WRAL Investigates

Rebuilding NC 12: Saving a vital link or throwing money in the ocean?

Since the early 1990s, taxpayers have spent more than $30 million repairing a vulnerable stretch of N.C. Highway 12 after storms battered the Outer Banks. Some areas have been fixed multiple times. Critics say the state is wasting money in a relentless battle between nature and man, while supporters say it is a vital link that must be saved.

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HATTERAS ISLAND — Since the early 1990s, taxpayers have spent more than $30 million repairing a vulnerable stretch of N.C. Highway 12 after storms battered the Outer Banks, according to the state Department of Transportation. Some areas have been fixed multiple times, with help from federal and state tax dollars.

By some measures, N.C. 12 is one of the most expensive and vulnerable roads in the state. Critics say the state is wasting money in a relentless battle between nature and man. But supporters say the more than 100-mile stretch of road that runs from Corolla to Ocracoke is a vital link and must be saved.

“It is a continuous battle, and I think the ocean is stronger than we are,” said East Carolina University geologist Dorothea Ames. “Highway 12 can no longer exist in some areas that are too narrow, because there is nowhere else to move it.”

History shows, Ames says, that many of the popular beach towns won’t be around forever. The Outer Banks' barrier islands earned their name by shielding the coastal mainland from the ocean’s surging waves and storms, according to the Outer Banks Visitors Bureau.

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The question is, how much money and effort should the state pour into rebuilding a highway that storms will eventually destroy again.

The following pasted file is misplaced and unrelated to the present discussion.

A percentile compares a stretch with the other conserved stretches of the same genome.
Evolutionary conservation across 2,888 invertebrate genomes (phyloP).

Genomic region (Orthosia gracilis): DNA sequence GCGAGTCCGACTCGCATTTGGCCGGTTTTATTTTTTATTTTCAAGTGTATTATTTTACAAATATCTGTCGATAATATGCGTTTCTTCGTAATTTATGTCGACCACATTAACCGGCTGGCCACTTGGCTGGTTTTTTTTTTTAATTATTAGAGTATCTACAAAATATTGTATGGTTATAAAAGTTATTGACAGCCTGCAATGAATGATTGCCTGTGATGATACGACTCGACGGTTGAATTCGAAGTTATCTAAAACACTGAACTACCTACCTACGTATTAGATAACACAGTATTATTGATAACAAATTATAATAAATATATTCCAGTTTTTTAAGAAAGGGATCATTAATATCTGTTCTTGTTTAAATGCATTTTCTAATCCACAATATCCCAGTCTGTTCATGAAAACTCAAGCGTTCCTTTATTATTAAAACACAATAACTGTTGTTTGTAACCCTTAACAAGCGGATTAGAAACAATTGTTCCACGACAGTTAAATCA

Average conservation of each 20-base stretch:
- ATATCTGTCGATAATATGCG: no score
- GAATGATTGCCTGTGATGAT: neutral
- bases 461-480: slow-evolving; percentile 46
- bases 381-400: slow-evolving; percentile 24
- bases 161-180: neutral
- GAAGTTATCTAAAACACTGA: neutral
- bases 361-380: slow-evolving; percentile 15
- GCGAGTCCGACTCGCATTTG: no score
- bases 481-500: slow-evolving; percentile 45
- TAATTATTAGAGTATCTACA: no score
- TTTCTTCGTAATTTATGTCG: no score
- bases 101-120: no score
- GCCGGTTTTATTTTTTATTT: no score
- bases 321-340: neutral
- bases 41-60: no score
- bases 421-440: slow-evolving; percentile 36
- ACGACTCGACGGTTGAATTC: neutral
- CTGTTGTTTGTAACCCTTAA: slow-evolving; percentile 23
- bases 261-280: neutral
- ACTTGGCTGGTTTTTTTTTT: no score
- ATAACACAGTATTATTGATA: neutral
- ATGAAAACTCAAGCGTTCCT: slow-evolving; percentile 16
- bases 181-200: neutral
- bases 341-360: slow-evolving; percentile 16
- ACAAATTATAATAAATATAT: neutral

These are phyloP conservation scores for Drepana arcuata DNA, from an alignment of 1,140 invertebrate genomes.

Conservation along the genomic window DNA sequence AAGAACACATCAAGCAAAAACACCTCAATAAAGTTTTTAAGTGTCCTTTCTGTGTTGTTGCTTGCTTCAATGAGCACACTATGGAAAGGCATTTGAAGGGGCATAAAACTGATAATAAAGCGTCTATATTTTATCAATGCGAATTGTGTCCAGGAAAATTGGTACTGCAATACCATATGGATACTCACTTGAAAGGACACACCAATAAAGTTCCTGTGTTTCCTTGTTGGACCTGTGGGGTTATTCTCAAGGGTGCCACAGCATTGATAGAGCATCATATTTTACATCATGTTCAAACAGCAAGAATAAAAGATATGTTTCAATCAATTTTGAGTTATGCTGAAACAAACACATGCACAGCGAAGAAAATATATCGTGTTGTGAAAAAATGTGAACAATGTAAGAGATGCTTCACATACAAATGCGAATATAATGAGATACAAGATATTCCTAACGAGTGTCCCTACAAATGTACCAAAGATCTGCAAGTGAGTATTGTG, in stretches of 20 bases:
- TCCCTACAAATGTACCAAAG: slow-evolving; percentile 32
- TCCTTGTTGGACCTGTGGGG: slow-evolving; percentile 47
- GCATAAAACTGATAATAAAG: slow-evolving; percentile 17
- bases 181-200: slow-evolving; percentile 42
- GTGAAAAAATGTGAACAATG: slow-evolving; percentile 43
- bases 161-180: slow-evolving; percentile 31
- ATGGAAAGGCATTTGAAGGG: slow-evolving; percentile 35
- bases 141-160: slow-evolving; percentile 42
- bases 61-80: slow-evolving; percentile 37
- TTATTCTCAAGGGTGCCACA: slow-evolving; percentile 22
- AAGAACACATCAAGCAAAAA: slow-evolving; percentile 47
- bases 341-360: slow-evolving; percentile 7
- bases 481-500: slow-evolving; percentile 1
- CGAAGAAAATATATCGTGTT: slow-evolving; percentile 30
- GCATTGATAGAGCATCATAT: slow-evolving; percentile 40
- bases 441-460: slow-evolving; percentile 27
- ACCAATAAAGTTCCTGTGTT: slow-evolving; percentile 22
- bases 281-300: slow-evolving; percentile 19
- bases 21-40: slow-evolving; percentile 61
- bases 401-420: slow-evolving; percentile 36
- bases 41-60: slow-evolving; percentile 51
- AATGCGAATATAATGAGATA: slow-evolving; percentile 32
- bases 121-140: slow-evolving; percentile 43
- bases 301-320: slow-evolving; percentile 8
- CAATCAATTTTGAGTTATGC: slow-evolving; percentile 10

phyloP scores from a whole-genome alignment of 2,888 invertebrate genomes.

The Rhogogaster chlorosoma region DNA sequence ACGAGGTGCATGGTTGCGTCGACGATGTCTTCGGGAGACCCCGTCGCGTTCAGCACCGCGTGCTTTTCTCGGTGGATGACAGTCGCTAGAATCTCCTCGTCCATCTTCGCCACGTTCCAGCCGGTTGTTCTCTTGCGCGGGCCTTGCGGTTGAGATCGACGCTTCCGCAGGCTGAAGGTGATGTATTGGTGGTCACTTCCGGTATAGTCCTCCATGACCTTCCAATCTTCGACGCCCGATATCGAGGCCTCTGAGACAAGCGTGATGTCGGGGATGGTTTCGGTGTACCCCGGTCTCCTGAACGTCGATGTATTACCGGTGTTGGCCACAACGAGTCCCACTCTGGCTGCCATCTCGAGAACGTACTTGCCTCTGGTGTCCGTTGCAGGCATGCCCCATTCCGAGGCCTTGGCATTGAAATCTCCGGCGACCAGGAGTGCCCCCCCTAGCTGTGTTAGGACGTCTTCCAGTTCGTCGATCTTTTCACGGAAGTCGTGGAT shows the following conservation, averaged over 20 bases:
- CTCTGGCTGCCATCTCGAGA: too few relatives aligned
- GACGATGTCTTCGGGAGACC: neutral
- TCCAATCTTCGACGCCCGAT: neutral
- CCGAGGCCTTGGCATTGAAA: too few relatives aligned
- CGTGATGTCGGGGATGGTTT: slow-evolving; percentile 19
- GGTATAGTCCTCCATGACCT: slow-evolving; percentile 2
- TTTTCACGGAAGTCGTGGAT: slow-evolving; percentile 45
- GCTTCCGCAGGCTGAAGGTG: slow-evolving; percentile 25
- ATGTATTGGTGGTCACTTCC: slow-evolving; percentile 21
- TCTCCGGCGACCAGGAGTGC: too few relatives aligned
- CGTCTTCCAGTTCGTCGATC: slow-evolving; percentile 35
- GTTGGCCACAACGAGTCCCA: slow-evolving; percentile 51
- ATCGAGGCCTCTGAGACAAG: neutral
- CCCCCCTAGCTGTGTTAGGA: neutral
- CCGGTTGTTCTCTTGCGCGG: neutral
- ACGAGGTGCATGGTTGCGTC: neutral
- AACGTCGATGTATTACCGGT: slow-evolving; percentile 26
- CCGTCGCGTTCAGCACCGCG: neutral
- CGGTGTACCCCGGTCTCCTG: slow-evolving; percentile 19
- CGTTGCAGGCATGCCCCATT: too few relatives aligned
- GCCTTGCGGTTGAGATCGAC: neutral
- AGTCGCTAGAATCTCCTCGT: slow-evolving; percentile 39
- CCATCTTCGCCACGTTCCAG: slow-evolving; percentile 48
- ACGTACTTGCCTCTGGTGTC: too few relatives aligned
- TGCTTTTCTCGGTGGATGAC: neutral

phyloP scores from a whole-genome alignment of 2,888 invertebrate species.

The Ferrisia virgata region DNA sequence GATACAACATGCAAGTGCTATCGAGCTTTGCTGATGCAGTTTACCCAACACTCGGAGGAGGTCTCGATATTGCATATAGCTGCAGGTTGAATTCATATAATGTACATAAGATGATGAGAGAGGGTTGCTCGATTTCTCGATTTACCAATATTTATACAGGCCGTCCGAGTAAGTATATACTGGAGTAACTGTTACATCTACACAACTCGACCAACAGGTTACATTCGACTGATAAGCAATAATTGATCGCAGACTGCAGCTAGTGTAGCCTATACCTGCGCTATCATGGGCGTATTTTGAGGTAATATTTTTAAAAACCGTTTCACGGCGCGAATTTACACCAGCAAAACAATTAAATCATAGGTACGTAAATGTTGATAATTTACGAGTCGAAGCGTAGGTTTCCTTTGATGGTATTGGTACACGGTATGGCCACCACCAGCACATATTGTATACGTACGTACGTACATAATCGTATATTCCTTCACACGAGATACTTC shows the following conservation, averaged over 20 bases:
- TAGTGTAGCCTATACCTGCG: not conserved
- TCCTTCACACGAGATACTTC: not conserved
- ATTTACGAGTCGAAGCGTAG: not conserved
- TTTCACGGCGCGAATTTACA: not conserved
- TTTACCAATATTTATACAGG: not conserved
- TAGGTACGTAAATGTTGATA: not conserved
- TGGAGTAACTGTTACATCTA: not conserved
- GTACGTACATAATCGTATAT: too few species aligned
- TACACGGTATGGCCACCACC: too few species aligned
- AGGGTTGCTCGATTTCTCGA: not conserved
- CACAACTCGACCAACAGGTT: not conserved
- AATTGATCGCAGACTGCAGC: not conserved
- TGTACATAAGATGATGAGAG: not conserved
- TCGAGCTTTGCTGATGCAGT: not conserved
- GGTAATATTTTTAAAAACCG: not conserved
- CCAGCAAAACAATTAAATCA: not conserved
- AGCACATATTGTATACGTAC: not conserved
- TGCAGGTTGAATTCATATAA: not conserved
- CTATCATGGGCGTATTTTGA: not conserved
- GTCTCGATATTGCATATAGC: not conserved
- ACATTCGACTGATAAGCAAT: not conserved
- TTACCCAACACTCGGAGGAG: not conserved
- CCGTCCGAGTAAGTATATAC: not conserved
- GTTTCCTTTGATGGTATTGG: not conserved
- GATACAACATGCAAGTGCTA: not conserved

Years before Hurricane Irene hit in 2011, Ames and her fellow researchers raised a red flag. They created a map in 2008 showing areas they felt were most in danger. Three years later, that prediction cut a path through the Pea Island National Wildlife Refuge. Engineers put a temporary bridge over that new inlet, which was just part of the $12 million spent to repair Irene's road damage.

Taxpayers spent about $2.4 million after Hurricane Isabel in 2003, more than $500,000 following the 2006 Thanksgiving nor’easter and up to $10 million this year after Hurricane Sandy. Federal tax money covers up to 80 percent of repairs when a natural disaster is declared.

Since 2001, taxpayers have spent more than $100 million on N.C. 12, including maintenance, construction, bridge repair and storm-related costs.

David Mallinson, who is part of the research team with Ames, predicts the price tag to keep the road together over the next century could top $1 billion. “There’s no doubt we’re throwing money in the ocean,” Mallinson said. “We just can't keep doing this forever."

Business and tourism officials say saving N.C. 12 is a necessity.